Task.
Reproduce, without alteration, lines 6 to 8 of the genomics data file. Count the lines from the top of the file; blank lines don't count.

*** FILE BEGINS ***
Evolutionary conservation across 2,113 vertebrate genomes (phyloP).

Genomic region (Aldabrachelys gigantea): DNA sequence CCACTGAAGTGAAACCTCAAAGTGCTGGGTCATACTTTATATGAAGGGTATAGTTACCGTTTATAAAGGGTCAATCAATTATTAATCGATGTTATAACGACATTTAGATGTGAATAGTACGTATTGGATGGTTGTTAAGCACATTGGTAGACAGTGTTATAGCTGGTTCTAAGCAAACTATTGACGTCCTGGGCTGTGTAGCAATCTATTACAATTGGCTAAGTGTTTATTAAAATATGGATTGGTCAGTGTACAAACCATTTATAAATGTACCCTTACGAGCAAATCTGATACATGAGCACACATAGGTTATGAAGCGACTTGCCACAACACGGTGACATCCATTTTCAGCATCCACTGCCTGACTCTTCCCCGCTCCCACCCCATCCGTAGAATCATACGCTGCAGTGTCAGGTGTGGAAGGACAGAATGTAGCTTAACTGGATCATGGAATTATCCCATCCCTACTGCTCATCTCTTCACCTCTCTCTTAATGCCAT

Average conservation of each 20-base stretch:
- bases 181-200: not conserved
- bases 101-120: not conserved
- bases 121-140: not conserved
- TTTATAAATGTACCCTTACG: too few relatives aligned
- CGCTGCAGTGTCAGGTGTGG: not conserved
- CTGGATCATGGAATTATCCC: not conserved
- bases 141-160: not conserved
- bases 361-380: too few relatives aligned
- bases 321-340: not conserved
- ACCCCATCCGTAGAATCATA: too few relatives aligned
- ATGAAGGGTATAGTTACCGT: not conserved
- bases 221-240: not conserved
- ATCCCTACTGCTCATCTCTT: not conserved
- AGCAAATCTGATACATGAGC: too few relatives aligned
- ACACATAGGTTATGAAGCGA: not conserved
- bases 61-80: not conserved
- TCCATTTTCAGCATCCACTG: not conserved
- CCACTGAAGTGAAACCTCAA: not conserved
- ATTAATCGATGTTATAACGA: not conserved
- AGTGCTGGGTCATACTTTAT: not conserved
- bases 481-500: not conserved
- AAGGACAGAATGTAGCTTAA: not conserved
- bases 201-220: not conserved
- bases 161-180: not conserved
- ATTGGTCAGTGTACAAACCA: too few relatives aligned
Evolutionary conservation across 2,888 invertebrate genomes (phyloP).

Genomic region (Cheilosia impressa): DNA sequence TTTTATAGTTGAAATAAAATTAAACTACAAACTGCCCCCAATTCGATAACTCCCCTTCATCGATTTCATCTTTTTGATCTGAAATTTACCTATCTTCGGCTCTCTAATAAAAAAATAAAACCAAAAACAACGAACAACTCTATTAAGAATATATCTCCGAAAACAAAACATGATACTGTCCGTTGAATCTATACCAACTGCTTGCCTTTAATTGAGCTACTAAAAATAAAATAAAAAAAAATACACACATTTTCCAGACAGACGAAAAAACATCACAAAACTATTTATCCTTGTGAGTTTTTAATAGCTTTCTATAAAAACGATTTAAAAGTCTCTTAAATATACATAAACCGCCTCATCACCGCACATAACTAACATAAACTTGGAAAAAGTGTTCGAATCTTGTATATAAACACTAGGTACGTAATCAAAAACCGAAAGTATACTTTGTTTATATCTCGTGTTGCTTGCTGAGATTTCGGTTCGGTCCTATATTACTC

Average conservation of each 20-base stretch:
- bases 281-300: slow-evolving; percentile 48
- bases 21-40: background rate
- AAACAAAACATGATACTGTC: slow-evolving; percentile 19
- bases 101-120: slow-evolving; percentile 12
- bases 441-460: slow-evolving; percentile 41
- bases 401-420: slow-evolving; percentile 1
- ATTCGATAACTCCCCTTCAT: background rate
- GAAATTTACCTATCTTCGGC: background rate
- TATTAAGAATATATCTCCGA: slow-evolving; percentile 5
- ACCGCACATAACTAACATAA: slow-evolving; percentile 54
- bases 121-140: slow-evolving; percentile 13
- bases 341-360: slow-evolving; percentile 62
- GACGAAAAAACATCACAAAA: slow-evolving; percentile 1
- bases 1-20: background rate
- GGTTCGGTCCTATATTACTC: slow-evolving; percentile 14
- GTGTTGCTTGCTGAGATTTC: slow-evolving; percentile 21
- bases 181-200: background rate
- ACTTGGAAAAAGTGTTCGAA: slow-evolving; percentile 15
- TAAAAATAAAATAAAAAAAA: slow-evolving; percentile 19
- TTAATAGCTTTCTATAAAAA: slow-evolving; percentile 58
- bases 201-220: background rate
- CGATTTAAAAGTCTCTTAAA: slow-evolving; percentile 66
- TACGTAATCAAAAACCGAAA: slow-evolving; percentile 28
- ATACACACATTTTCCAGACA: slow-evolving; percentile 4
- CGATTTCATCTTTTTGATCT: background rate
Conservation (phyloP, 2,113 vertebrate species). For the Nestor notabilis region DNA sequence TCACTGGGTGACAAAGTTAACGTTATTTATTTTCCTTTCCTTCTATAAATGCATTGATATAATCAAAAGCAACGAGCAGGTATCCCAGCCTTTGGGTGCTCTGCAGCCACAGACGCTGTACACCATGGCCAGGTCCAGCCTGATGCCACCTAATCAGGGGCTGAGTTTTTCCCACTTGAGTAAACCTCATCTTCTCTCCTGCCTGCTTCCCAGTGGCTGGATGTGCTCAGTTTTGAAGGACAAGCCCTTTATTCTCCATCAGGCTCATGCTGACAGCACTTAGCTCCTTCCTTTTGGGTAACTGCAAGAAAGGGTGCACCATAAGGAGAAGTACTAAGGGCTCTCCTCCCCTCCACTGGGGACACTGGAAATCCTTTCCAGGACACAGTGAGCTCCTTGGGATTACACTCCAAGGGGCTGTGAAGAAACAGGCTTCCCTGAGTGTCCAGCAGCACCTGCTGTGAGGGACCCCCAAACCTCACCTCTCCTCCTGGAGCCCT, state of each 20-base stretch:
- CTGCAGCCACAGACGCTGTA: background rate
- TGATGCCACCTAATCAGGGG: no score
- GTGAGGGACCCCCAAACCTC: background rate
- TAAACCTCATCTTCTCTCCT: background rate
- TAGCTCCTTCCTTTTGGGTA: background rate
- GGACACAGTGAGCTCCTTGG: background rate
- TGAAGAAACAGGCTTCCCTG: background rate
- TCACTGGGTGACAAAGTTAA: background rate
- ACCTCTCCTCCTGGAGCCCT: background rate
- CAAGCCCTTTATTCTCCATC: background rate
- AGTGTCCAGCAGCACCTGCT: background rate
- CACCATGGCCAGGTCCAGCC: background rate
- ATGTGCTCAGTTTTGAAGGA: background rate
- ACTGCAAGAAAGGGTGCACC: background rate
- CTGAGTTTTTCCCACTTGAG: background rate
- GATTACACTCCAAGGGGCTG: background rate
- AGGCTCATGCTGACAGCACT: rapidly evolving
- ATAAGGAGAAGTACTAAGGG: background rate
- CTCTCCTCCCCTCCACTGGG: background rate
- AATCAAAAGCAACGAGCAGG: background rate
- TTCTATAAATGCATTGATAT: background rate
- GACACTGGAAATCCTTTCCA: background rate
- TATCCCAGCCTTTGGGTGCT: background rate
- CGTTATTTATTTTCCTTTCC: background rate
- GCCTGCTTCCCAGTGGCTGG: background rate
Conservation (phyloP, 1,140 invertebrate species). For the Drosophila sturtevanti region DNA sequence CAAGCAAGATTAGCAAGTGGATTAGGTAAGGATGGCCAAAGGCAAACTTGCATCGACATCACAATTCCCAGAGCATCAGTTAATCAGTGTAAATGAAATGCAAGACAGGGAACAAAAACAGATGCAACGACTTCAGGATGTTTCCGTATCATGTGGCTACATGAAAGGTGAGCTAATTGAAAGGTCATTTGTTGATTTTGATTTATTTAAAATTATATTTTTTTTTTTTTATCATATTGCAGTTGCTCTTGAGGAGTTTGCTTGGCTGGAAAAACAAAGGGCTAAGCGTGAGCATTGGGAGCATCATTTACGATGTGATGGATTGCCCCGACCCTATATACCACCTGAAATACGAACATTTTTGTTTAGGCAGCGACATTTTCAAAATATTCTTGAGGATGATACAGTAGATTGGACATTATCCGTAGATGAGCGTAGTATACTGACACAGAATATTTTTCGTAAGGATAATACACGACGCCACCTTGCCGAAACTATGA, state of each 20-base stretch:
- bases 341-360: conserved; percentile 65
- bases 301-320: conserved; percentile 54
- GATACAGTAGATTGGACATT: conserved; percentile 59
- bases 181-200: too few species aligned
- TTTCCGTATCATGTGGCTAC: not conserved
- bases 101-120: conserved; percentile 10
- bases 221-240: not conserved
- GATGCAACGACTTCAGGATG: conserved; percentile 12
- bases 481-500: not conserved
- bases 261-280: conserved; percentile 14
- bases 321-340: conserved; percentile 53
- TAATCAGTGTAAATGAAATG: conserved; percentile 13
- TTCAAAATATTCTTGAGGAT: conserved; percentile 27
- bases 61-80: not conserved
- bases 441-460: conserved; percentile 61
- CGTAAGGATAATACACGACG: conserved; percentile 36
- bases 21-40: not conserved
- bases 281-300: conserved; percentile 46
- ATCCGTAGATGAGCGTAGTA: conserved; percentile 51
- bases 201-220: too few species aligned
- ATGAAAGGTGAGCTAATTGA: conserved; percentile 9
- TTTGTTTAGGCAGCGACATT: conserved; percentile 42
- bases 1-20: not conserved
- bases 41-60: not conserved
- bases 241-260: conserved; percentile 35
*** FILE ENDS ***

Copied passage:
- bases 121-140: not conserved
- TTTATAAATGTACCCTTACG: too few relatives aligned
- CGCTGCAGTGTCAGGTGTGG: not conserved